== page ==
3 HP wiring for my dust collector and starting surge

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Forum topic by dmorrison posted 02-27-2012 10:03 PM 2217 views 0 times favorited 7 replies Add to Favorites Watch
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151 posts in 3504 days

02-27-2012 10:03 PM

Changed the setup for my shop and moved the dust collector. I have a 3HP Transpower single stage unit. Being that it is 3HP it is wired to a 220volt 30AMP circuit. I used 12 gauge wire for the long run of wire, about 35 ft, from the outlet to the remote control relay box.

I put a amp meter on the unit and it draws 10 amps while running. So the 30amp circuit is overkill and the 12 gauge wire is fine.

Here my question for all the electrical guru’s out there. I attached the amp meter to the wire and the starting surge is 60AMPS. The surge lasts about 2 seconds

Seems like a awful lot of amps. Is this normal for a 3HP motor to have this kind of starting amperage.

The unit runs fine. Circuit breakers do not pop. All is well. I just never put an amp meter on it while starting.


7 replies so far

View canadianchips's profile


2616 posts in 3239 days

#1 posted 02-28-2012 03:54 AM

One horsepower electric is defined as 746 watts, so three horsepower is 2238 watts. Divide that by 240 volts, and you get about 9.325 amperes. Now you have to consider the power factor, which is the ratio of apparent power to true power, caused by the inductive (reactive) load of the motor causing the current to be out of phase with respect to voltage. You did not say what the power factor was, so lets assume it is 0.8. That makes the current about 11.65 amperes.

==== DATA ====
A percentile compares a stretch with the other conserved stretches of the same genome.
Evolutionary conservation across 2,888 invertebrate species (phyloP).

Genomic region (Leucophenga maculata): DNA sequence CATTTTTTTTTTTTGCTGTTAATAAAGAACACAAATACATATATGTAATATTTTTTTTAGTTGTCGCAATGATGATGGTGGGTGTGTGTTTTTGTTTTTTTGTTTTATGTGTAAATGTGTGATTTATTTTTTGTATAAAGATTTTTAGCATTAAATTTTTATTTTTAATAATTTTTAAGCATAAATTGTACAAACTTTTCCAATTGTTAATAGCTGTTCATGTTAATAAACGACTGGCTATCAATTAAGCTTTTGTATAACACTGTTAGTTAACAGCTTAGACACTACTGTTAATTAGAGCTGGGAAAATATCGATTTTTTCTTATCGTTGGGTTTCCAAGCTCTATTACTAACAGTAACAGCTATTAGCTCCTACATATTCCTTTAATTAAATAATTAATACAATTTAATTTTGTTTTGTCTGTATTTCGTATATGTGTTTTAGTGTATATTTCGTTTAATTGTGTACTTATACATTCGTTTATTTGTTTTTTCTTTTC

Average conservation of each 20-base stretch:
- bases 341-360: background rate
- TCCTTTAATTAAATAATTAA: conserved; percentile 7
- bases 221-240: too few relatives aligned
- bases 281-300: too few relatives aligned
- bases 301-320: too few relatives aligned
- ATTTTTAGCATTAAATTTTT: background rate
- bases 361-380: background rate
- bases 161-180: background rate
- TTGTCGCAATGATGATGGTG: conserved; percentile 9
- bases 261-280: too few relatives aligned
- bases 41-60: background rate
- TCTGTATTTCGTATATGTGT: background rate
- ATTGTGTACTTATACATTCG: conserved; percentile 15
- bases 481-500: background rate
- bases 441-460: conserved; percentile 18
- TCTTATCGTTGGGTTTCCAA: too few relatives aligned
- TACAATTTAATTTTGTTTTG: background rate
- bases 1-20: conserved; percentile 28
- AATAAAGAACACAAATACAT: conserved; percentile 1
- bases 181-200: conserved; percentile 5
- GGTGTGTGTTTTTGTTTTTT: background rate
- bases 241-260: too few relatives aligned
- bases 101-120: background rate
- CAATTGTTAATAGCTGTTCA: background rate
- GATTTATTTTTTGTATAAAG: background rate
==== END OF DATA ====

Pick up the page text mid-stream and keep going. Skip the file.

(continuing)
That’s running current, at full load. Starting current is often four times higher.

11.65×4 = 46.62 starting.

-- "My mission in life - make everyone smile !"

View Paul Stoops's profile

Paul Stoops

352 posts in 2803 days

#2 posted 02-29-2012 02:57 AM

That doesn’t seem out of the ordinary to me. The starting surge only lasts for a very short time. It takes a lot of power to get the fan impeller up to speed.

However, if I read your post correctly, it sounds as though you are running 12ga. wire from a 30A breaker. I think that could be a safety hazard, since 30 amp circuits are normally wired with 10ga. wire. I believe that 12ga wire is rated at only 20 amps.

I agree that the 12ga wire is suitable for your DC motor load, but that circuit should be protected with a 20 amp breaker instead of a 30 amp. I would change out the breaker as soon as possible.

With your present setup, the 30 amp breaker will never trip until you have overloaded the current carrying capacity of the 12ga wire by 50%. That is not a good way to test your smoke alarms….................!!!

-- Paul, Auburn, WA

View Grandpa's profile


3261 posts in 2917 days

#3 posted 02-29-2012 03:36 AM

I agree with Paul. The breaker is really in the circuit to protect the wiring in the wall and prevent fires inside the wall. If the wiring is overloaded with amps then it can burn and the breaker will not trip. In reality the wire becomes the fuse. Not something you want burning inside the wall. 12 ga. is rated for 20 amps. Probably the best thing would be to replace the wiring with 10 ga and use a 30 amp receptacle. That is where I would go with this system. In fact I am getting ready to install some wiring for a collector that I have ordered and this is what I plan to use. 30 amp CB with 10 ga wire. I am getting excited about it. The electric panel for the system came 2 days ago and the filters came today. I am getting ready for it.